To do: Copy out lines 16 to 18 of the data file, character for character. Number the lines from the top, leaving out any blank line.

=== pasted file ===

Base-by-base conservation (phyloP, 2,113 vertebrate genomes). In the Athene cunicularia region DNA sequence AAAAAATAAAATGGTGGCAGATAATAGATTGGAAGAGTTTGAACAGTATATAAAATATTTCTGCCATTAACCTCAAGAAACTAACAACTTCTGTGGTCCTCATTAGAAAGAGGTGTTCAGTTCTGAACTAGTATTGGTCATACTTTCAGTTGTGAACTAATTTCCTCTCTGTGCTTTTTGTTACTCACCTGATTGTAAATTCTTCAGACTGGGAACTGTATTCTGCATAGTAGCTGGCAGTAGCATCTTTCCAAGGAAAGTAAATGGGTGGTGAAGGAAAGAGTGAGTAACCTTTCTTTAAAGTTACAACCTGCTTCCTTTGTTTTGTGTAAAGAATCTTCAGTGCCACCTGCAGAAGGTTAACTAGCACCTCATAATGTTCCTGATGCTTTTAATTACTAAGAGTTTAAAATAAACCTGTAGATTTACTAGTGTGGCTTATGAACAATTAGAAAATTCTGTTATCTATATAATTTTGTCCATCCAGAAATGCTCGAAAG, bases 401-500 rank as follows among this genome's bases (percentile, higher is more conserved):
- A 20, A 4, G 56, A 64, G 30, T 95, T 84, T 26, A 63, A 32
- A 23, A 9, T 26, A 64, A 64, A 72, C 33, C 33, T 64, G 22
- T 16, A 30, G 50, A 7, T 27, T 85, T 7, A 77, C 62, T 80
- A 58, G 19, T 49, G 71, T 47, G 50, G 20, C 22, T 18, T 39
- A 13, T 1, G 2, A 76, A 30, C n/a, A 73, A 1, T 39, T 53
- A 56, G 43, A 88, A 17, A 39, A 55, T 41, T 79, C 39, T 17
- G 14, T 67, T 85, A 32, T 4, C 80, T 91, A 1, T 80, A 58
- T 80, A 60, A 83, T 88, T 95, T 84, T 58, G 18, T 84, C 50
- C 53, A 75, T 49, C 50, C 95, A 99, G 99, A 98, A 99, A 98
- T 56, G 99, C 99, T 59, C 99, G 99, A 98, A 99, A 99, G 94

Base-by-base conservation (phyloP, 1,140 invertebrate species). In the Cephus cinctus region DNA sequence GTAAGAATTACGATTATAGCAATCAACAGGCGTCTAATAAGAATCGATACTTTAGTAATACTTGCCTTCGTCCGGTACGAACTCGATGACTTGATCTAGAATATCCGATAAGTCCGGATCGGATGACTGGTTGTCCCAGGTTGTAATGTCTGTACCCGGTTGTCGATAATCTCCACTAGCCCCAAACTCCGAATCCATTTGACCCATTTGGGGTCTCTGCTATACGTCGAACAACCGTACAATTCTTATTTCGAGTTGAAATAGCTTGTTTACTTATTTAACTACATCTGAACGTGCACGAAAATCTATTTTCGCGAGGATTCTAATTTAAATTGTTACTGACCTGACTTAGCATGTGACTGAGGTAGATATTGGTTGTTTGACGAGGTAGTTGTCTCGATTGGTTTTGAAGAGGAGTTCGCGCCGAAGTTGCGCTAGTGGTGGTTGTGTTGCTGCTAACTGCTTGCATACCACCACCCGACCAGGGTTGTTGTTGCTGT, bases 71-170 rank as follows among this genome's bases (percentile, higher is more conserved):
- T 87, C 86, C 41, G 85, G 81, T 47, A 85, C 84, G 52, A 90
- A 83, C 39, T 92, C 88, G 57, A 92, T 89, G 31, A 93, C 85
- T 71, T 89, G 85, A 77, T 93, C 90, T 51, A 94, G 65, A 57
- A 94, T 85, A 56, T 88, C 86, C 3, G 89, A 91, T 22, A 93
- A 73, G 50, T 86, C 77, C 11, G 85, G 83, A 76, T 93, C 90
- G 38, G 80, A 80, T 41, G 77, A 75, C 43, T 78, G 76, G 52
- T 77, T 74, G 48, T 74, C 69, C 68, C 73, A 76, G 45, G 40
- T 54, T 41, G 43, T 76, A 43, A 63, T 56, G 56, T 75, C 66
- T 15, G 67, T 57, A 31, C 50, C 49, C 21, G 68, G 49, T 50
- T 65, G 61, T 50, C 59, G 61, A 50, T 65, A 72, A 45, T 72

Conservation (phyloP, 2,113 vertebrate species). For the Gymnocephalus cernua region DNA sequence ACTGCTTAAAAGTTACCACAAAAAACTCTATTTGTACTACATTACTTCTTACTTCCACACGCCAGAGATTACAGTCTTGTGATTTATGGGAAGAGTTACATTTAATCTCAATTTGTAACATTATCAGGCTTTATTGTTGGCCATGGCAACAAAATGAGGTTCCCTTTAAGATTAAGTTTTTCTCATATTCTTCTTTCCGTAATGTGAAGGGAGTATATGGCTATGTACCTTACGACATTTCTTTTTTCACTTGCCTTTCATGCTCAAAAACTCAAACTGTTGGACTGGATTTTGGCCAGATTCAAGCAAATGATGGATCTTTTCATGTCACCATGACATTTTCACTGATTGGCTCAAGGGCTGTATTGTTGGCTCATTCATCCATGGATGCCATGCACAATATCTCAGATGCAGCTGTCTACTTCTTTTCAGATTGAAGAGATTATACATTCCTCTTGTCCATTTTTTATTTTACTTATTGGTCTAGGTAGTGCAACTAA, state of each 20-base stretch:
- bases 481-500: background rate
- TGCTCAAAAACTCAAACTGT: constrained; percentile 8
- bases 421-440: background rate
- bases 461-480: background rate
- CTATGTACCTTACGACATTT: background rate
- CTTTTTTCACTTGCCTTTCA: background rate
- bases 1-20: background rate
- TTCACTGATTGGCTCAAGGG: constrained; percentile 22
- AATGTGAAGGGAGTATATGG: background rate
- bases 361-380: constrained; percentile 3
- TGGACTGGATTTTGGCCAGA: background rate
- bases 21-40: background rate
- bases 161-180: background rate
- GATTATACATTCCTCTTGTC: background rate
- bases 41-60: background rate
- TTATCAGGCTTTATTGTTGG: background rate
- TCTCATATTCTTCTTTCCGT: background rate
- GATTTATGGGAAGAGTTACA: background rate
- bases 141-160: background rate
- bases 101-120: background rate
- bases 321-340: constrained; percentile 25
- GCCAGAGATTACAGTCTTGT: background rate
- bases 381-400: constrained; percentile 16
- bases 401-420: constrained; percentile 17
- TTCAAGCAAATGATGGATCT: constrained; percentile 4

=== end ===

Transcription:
- A 94, T 85, A 56, T 88, C 86, C 3, G 89, A 91, T 22, A 93
- A 73, G 50, T 86, C 77, C 11, G 85, G 83, A 76, T 93, C 90
- G 38, G 80, A 80, T 41, G 77, A 75, C 43, T 78, G 76, G 52